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Analyze This??!!

Analyze This??!!

April 04, 2022
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In the 1999 comedy film Analyze This, Mafia don Paul Vitti, played by Robert De Niro, suffers from anxiety attacks that force him to visit a psychiatrist, played by Billy Crystal. Known as a vicious mobster, De Niro finds himself worried about his tough guy reputation as he finds himself bursting into tears for no apparent reason.

Source: imdb.com

The movie, which was directed and cowritten by Harold Ramis (Bill Murray’s sidekick in Stripes and Ghostbusters), explores the fears and emotional struggles of both its main characters. As a man who was used to being in charge of everything around him, including his feelings, there are many humorous moments when a counselor, who has his own issues, finds a forceful and demanding man that he wants to help, but at the same time is afraid of, on his couch.

As per usual, Hollywood could not leave well enough alone. Due to the box office success of the original, a sequel, Analyze That, an inferior and much less acclaimed movie was made. Luckily, things stopped there.

Much like mob boss Paul Vitti, the Gallup organization is finding similar amounts of frustration and anxiety among US citizens today. They recently did their annual poll asking Americans how satisfied they are with their own lives, AND what they think of the country‘s overall direction. While the latest poll shows that nearly 85% of Americans are personally pleased with their own situation, only 17% are happy with the state of our country today. 

                                                                                                                                                          Source: Gallup

As you can see in the chart above, the percentage of people happy with their own situation has remained relatively steady at 80% to 85%. Since 1980, there have only been minor variations in these results. However, from a peak of around 70%, just before the dot.com bubble burst and 9/11 occurred, this number has drifted lowered and stayed there since the mid-2000s. It bottomed at 10% after the Great Financial Crisis and was at a similar low point at the height of the COVID-19 crisis.

What was also very interesting in the study was the fact that how much money people made, did not have as significant of an impact on people’s personal happiness as you might have intuitively thought. Approximately 94% of Americans with incomes over $100,000 are satisfied with their personal lives. However, 75% of those making less than $40,000 a year are still happy with their personal status.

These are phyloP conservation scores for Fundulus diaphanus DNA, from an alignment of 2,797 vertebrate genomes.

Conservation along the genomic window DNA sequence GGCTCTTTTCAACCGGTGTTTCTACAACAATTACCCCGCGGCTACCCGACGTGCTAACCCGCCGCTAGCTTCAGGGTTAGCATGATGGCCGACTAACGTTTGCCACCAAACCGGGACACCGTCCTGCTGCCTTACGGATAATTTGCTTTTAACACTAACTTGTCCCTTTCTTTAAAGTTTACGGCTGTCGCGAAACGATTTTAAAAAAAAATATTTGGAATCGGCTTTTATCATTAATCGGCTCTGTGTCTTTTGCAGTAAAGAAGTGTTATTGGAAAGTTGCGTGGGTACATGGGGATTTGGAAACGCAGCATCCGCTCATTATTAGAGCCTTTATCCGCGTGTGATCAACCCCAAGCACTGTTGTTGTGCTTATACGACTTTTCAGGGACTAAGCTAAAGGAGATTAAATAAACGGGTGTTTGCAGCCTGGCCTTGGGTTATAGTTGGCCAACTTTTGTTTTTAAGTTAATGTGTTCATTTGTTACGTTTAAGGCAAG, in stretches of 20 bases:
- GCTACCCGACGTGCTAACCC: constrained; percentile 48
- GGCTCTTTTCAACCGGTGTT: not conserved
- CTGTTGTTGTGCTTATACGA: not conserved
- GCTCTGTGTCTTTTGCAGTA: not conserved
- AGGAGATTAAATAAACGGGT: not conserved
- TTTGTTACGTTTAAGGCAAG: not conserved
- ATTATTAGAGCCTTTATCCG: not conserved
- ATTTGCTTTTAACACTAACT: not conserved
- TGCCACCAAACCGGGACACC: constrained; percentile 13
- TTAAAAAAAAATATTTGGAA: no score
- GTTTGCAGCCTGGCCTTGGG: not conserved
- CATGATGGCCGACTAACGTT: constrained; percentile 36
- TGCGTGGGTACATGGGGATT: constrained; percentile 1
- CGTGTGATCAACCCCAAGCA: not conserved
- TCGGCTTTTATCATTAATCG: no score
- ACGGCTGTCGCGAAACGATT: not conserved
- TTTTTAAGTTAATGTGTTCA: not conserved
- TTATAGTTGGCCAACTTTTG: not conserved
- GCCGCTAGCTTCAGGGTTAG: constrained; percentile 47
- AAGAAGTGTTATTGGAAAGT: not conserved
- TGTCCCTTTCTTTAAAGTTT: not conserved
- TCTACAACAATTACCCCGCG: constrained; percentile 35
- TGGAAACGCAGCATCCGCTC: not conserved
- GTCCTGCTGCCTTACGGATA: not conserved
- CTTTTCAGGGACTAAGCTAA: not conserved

Another thing that jumped out to me about people’s views regarding the state of the nation is the decline that occurred during the mid-2000s also happened to coincide with the advent of smart phones and social media. Is this a coincidence? I will leave you to ponder that question as you think about their impact on society, and especially the anxiety level with our younger generations.

Further corroborating this information is the General Social Survey, which has been conducted every three years since 1972 by the University of Chicago. It is considered the authoritative national study on American happiness. For most of the last 50 years only around 10% of Americans said that they were not happy in their day-to-day lives. However, in 2021 that number jumped to approximately 25% of Americans now saying they are unhappy. That was a seismic shift in American attitudes.

In addition, the number of Americans describing themselves as very happy dropped from 31% in 2018, to 19% in 2021. This is now 10 points lower than at any point previously measured. This troubling decline in happiness hit every demographic age group. Especially concerning is that the number of young people saying they are unhappy nearly doubled from 16% to 30%. 

On a more upbeat note, people who were married were about three times more likely to report feeling very happy than those who were not. The study also noted that there were significant differences in happiness versus unhappiness based on political affiliation, participation in a religion, and other factors (a link to the study is included here if you want to learn more,  https://news.gallup.com/poll/1672/satisfaction-personal-life.aspx).

All these gaps became exacerbated during the coronavirus pandemic. Sociologists and psychologists have been concerned that forced isolation would have profound and long-lasting societal impacts. These seem to be playing out in the new polling numbers.

As we look at the present state of the world, we see the highest inflation we have experienced in nearly 40 years impacting people’s spending and available cashflow. This along with Russia‘s invasion of  Ukraine, and a bitterly divisive and partisan political outlook for many as we head towards the upcoming mid-term elections is not likely to make people happier any time soon.

This has not been a happy or fun post to write. I am sharing this information with you, our trusted friends, and clients, because we want you to be aware and proactively take steps to help protect and care for yourself and your loved ones during this time. 

The advisors of Impel Wealth strive to be good corporate citizens, and we engage in our community by serving on various non-profit boards and committees. As such, we are aware of many of the resources available to help people. If you or someone you care about has questions or needs, please reach out to us and we will try to point you towards the appropriate community assets. Our goal is to help people pursue the things that make life meaningful for them. This includes taking care of our physical, spiritual, mental, and emotional health. It is important for all of us as we continue “Moving Life Forward”.